Utah conservatives put U.S. peers to shame

Republicans in other states seem almost liberal

Published: Wednesday, June 13 2001 9:59 a.m. MDT

Utah turned Bill Haddock into a Democrat.

He didn't want that. Born and bred in the Republican heartland of Sen. Robert Taft's Ohio, Haddock had voted "straight Republican" all his life. Proud of it.

But when American Stores transferred him to Utah in 1981, Haddock says he struck "this conservative political wall."

The stark political atmosphere hit home after he'd been in town a month. Haddock answered his door one weekend to find a woman holding a clipboard.

"She asked me to sign a petition to renew the effort on the Equal Rights Amendment. Back in Ohio, even in California where I'd just been transferred from, all the Republicans I knew supported the ERA. Just about everyone did. So I said sure, I'd sign. She was so happy. I looked down on the sheet and there were no names. She said she'd been knocking on doors all over my (West Valley) neighborhood that morning, and I was the first guy who would sign."

Haddock soon decided he had to vote Democratic while in Utah. "The Democrats were like Republicans" he'd known elsewhere. "The (Utah) Republicans were, well, something else."

Haddock's real-life experience was teaching him what political experts — and now two extensive Deseret News polls — show: Utahns are more conservative than other Americans.

It's part of who we are. And for outsiders and state citizens alike, it's a political and moral climate some advocate and relish, others bemoan and criticize.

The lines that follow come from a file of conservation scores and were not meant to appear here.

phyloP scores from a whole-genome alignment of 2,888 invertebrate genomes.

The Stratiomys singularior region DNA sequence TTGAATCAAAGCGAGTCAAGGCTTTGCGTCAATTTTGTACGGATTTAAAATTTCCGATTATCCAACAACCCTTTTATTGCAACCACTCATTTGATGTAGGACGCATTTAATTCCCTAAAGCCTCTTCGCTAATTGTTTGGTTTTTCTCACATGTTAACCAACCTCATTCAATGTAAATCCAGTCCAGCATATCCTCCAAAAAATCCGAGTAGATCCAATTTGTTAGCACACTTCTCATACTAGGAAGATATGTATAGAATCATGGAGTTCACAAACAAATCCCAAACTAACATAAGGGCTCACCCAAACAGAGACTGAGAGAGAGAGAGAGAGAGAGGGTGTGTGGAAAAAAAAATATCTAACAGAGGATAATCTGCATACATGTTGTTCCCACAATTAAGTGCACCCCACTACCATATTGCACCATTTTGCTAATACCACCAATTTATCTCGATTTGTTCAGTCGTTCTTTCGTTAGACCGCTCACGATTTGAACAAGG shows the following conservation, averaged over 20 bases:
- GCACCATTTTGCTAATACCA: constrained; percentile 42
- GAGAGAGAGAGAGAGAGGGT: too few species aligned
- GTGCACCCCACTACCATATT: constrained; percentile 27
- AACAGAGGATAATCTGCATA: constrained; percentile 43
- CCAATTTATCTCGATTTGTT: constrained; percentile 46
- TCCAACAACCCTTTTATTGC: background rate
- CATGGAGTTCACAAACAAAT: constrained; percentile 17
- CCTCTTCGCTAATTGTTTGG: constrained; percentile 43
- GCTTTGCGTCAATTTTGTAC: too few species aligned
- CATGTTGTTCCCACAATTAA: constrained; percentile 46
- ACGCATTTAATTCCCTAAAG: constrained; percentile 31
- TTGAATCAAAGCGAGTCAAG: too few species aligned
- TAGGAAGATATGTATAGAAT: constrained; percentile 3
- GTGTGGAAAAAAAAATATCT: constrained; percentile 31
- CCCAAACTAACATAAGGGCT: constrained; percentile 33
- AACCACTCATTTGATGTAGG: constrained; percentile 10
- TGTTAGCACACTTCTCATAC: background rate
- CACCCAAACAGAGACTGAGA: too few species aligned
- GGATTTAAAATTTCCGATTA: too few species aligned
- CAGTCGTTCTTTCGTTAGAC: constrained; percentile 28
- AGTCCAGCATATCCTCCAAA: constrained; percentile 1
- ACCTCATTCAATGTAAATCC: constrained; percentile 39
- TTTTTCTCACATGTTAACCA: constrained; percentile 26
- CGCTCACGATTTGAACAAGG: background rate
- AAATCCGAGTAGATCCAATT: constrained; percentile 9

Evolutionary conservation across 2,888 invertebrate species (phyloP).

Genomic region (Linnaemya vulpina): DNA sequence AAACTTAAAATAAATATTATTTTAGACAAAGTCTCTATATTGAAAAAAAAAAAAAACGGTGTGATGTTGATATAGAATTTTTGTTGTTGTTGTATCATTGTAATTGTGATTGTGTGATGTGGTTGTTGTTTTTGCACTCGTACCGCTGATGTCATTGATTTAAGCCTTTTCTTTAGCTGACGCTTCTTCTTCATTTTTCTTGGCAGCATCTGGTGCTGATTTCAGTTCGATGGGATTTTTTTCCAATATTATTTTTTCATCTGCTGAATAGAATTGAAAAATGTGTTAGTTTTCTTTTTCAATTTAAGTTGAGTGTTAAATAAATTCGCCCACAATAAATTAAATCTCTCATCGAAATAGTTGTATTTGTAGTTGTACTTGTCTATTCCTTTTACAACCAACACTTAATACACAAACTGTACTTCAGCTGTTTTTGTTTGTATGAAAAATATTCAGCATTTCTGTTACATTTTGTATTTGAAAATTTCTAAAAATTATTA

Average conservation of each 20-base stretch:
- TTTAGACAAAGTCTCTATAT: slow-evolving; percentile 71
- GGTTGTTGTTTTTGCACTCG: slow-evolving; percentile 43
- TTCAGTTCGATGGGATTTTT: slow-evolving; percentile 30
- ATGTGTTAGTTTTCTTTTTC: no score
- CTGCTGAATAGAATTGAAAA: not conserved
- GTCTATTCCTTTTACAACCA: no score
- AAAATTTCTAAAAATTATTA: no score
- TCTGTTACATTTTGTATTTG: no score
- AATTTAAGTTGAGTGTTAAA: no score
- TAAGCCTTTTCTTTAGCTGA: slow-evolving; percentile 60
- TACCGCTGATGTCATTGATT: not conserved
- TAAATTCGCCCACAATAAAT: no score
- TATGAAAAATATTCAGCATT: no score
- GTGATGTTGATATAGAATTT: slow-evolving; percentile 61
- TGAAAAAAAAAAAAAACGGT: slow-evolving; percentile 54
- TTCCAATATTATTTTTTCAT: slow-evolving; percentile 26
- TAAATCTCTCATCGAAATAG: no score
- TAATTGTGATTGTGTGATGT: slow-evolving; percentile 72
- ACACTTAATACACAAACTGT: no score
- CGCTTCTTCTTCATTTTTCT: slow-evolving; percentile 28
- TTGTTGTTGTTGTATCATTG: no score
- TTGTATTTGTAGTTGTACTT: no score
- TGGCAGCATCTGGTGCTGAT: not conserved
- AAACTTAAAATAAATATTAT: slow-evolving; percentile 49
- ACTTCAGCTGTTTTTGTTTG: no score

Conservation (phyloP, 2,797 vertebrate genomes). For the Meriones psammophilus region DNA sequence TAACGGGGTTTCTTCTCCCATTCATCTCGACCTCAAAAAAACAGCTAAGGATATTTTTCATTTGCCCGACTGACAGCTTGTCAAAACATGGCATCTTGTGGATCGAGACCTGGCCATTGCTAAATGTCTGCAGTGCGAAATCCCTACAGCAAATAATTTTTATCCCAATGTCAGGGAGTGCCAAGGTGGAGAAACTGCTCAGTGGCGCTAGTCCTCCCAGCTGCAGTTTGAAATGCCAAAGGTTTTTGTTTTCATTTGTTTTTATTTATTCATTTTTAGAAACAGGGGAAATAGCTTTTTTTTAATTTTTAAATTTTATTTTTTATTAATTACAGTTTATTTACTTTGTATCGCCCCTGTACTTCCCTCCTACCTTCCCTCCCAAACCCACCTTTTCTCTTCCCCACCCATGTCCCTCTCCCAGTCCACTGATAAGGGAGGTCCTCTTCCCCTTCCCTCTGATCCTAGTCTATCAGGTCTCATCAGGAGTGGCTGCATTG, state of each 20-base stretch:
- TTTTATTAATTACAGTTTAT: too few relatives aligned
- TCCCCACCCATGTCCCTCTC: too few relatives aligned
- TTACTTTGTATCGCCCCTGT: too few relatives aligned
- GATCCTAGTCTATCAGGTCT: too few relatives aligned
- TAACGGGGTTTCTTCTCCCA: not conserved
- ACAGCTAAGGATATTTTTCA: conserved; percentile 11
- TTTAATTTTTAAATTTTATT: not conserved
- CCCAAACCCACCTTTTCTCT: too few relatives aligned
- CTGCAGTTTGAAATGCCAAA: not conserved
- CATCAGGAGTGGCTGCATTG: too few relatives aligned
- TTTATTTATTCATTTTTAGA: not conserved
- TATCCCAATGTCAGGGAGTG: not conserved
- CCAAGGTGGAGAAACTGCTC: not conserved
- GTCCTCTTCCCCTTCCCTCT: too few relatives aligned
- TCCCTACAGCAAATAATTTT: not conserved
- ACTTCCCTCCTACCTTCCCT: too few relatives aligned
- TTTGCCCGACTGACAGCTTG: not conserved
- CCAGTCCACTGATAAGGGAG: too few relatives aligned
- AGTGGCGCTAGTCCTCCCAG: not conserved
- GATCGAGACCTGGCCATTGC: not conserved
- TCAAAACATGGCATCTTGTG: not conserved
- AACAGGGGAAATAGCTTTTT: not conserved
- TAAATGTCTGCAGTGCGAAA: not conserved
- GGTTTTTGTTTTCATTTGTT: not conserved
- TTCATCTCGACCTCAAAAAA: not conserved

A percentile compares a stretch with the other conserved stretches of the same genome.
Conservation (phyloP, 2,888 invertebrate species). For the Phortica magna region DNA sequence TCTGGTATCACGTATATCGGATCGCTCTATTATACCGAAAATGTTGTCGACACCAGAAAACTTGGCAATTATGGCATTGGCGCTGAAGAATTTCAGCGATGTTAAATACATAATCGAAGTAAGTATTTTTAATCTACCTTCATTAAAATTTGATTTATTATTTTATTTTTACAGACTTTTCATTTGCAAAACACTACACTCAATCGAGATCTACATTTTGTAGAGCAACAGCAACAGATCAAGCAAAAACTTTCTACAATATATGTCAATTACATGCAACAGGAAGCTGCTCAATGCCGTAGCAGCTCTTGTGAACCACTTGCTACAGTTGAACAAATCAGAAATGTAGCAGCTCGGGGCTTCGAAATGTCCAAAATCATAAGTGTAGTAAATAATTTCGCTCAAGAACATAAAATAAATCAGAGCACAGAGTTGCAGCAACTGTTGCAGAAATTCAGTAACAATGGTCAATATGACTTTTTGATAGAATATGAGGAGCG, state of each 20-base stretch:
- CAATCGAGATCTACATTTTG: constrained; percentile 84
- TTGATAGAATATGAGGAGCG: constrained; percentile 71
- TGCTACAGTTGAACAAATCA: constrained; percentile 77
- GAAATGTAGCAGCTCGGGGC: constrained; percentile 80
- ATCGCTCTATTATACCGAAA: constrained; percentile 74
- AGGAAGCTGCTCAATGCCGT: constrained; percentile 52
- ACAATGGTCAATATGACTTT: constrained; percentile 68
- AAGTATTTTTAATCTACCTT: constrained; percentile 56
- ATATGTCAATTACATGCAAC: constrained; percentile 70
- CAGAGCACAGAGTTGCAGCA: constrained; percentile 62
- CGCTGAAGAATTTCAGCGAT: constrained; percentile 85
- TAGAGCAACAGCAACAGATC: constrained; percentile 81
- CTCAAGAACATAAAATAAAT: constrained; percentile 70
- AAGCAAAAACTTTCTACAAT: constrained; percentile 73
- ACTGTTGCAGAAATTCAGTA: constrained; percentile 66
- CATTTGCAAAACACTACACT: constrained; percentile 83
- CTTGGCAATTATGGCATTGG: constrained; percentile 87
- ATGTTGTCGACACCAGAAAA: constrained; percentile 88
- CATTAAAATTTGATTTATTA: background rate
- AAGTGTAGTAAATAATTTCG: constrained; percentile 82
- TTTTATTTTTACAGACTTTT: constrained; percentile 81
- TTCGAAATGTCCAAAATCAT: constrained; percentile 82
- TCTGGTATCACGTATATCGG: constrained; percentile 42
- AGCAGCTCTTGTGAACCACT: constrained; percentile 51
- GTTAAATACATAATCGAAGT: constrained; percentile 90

Measuring perceptions

In an effort to quantify where Utahns stand in relation to other Americans on the liberal /conservative scale, the newspaper asked pollster Dan Jones & Associates to ask nine bellwether questions of people across the country — then ask Utahns the same questions.

The newspaper actually asked the nationwide and statewide survey questions twice — in 1999, to get what's called a baseline measurement of attitudes, and again in December 2000 to reaffirm the earlier data.

The results show Utahns to be more conservative on every issue asked but one.

In the most recent national and Utah surveys, Utahns were actually a bit more liberal than Americans as a whole on only one question: Prayer in public schools. However, in the 1999 baseline national and Utah polls, Utahns were more conservative on that issue as well. The small changes in attitudes between the two surveys are within the margin of error, however, Jones noted.

Jones found in all his polling that on some issues, like abortion and civil rights for gays and lesbians, Utahns are much more conservative than other Americans. On other issues, like prayer in public schools, they are closer to feelings nationally.

Jones, who has polled in Utah and across the country for 25 years, explains that when measuring people's attitudes in different general areas, it is best to consider the mean score of the respondents' answers. On the abortion question, for example, Utahns' mean score (on a scale of 1 to 10) is 1.45 points higher on the conservative scale than Americans in general.

"That is a major difference; Utahns are much more conservative" on that issue than the rest of the country, Jones said.

In years of polling, Jones said, he's rarely found Utahns' thinking so far out of tune with the rest of the nation. Another example of such divergence was Utahns' attitude toward the Vietnam War in the late 1960s. Utahns were still much in favor of America being in the war while the rest of the nation was quickly tiring of the conflict, Jones said.

In viewing the newspaper's national conservative poll numbers against Utah's, Jones says any mean score difference greater than 0.50 "should be considered significant."

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